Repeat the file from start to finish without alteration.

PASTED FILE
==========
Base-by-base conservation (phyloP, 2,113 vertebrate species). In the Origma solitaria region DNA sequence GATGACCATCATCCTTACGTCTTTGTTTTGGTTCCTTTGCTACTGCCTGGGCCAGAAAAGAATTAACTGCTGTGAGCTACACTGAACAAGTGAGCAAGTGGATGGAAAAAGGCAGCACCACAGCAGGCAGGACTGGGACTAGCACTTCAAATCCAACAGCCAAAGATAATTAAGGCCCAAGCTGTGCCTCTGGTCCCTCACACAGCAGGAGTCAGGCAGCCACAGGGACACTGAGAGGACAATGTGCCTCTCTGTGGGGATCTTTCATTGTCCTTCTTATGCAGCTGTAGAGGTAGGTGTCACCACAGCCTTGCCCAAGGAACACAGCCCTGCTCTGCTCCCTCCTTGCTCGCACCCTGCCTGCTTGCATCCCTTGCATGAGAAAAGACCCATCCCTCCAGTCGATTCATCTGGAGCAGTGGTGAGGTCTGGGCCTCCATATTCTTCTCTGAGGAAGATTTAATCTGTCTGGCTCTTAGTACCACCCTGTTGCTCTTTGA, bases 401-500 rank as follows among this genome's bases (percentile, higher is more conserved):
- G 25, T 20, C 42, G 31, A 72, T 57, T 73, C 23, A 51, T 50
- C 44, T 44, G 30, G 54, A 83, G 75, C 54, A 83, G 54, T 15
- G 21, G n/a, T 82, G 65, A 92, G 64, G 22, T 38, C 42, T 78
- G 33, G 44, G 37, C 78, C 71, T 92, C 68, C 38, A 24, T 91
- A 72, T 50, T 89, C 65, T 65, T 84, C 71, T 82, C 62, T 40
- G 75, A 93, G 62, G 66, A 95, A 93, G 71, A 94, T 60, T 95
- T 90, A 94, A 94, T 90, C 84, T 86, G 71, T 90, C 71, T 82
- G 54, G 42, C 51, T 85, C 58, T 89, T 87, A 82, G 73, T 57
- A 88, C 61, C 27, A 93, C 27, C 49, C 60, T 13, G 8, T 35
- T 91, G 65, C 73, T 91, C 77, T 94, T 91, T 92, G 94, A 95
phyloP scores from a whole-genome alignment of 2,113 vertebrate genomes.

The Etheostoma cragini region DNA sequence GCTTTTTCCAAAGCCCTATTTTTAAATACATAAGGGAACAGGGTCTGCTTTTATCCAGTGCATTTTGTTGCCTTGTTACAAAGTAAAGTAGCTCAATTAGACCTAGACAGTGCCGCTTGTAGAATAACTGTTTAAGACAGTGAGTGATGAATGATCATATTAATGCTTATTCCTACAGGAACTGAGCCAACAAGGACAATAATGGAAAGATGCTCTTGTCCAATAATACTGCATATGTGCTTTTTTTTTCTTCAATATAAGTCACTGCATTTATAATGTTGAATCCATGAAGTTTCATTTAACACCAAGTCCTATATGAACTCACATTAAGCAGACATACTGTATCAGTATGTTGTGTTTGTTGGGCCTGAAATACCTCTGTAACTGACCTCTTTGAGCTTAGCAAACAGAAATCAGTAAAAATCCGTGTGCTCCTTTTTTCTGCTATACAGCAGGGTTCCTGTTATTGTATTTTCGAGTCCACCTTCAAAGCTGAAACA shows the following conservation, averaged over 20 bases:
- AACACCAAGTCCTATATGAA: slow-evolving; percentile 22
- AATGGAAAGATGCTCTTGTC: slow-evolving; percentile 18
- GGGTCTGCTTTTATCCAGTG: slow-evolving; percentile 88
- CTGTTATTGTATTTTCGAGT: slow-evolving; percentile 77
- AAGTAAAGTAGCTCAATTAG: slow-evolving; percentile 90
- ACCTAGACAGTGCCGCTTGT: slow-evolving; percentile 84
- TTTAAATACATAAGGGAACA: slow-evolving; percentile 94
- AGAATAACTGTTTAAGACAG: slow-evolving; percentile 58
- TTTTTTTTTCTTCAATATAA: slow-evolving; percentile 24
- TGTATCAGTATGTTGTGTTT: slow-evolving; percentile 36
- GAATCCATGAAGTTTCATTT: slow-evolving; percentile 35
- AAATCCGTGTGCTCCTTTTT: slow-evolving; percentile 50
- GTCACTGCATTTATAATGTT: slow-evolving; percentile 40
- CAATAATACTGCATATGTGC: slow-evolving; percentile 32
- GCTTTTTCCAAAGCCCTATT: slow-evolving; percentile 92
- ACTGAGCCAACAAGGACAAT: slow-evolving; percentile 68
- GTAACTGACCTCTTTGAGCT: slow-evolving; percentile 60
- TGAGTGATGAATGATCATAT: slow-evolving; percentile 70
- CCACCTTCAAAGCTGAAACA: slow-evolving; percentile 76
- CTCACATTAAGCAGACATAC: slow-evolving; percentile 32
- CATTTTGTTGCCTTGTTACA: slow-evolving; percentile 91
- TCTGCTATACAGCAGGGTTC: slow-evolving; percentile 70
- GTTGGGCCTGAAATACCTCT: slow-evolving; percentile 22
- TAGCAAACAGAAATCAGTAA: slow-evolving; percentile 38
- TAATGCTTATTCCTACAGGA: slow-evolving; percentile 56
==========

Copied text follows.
Base-by-base conservation (phyloP, 2,113 vertebrate species). In the Origma solitaria region DNA sequence GATGACCATCATCCTTACGTCTTTGTTTTGGTTCCTTTGCTACTGCCTGGGCCAGAAAAGAATTAACTGCTGTGAGCTACACTGAACAAGTGAGCAAGTGGATGGAAAAAGGCAGCACCACAGCAGGCAGGACTGGGACTAGCACTTCAAATCCAACAGCCAAAGATAATTAAGGCCCAAGCTGTGCCTCTGGTCCCTCACACAGCAGGAGTCAGGCAGCCACAGGGACACTGAGAGGACAATGTGCCTCTCTGTGGGGATCTTTCATTGTCCTTCTTATGCAGCTGTAGAGGTAGGTGTCACCACAGCCTTGCCCAAGGAACACAGCCCTGCTCTGCTCCCTCCTTGCTCGCACCCTGCCTGCTTGCATCCCTTGCATGAGAAAAGACCCATCCCTCCAGTCGATTCATCTGGAGCAGTGGTGAGGTCTGGGCCTCCATATTCTTCTCTGAGGAAGATTTAATCTGTCTGGCTCTTAGTACCACCCTGTTGCTCTTTGA, bases 401-500 rank as follows among this genome's bases (percentile, higher is more conserved):
- G 25, T 20, C 42, G 31, A 72, T 57, T 73, C 23, A 51, T 50
- C 44, T 44, G 30, G 54, A 83, G 75, C 54, A 83, G 54, T 15
- G 21, G n/a, T 82, G 65, A 92, G 64, G 22, T 38, C 42, T 78
- G 33, G 44, G 37, C 78, C 71, T 92, C 68, C 38, A 24, T 91
- A 72, T 50, T 89, C 65, T 65, T 84, C 71, T 82, C 62, T 40
- G 75, A 93, G 62, G 66, A 95, A 93, G 71, A 94, T 60, T 95
- T 90, A 94, A 94, T 90, C 84, T 86, G 71, T 90, C 71, T 82
- G 54, G 42, C 51, T 85, C 58, T 89, T 87, A 82, G 73, T 57
- A 88, C 61, C 27, A 93, C 27, C 49, C 60, T 13, G 8, T 35
- T 91, G 65, C 73, T 91, C 77, T 94, T 91, T 92, G 94, A 95
phyloP scores from a whole-genome alignment of 2,113 vertebrate genomes.

The Etheostoma cragini region DNA sequence GCTTTTTCCAAAGCCCTATTTTTAAATACATAAGGGAACAGGGTCTGCTTTTATCCAGTGCATTTTGTTGCCTTGTTACAAAGTAAAGTAGCTCAATTAGACCTAGACAGTGCCGCTTGTAGAATAACTGTTTAAGACAGTGAGTGATGAATGATCATATTAATGCTTATTCCTACAGGAACTGAGCCAACAAGGACAATAATGGAAAGATGCTCTTGTCCAATAATACTGCATATGTGCTTTTTTTTTCTTCAATATAAGTCACTGCATTTATAATGTTGAATCCATGAAGTTTCATTTAACACCAAGTCCTATATGAACTCACATTAAGCAGACATACTGTATCAGTATGTTGTGTTTGTTGGGCCTGAAATACCTCTGTAACTGACCTCTTTGAGCTTAGCAAACAGAAATCAGTAAAAATCCGTGTGCTCCTTTTTTCTGCTATACAGCAGGGTTCCTGTTATTGTATTTTCGAGTCCACCTTCAAAGCTGAAACA shows the following conservation, averaged over 20 bases:
- AACACCAAGTCCTATATGAA: slow-evolving; percentile 22
- AATGGAAAGATGCTCTTGTC: slow-evolving; percentile 18
- GGGTCTGCTTTTATCCAGTG: slow-evolving; percentile 88
- CTGTTATTGTATTTTCGAGT: slow-evolving; percentile 77
- AAGTAAAGTAGCTCAATTAG: slow-evolving; percentile 90
- ACCTAGACAGTGCCGCTTGT: slow-evolving; percentile 84
- TTTAAATACATAAGGGAACA: slow-evolving; percentile 94
- AGAATAACTGTTTAAGACAG: slow-evolving; percentile 58
- TTTTTTTTTCTTCAATATAA: slow-evolving; percentile 24
- TGTATCAGTATGTTGTGTTT: slow-evolving; percentile 36
- GAATCCATGAAGTTTCATTT: slow-evolving; percentile 35
- AAATCCGTGTGCTCCTTTTT: slow-evolving; percentile 50
- GTCACTGCATTTATAATGTT: slow-evolving; percentile 40
- CAATAATACTGCATATGTGC: slow-evolving; percentile 32
- GCTTTTTCCAAAGCCCTATT: slow-evolving; percentile 92
- ACTGAGCCAACAAGGACAAT: slow-evolving; percentile 68
- GTAACTGACCTCTTTGAGCT: slow-evolving; percentile 60
- TGAGTGATGAATGATCATAT: slow-evolving; percentile 70
- CCACCTTCAAAGCTGAAACA: slow-evolving; percentile 76
- CTCACATTAAGCAGACATAC: slow-evolving; percentile 32
- CATTTTGTTGCCTTGTTACA: slow-evolving; percentile 91
- TCTGCTATACAGCAGGGTTC: slow-evolving; percentile 70
- GTTGGGCCTGAAATACCTCT: slow-evolving; percentile 22
- TAGCAAACAGAAATCAGTAA: slow-evolving; percentile 38
- TAATGCTTATTCCTACAGGA: slow-evolving; percentile 56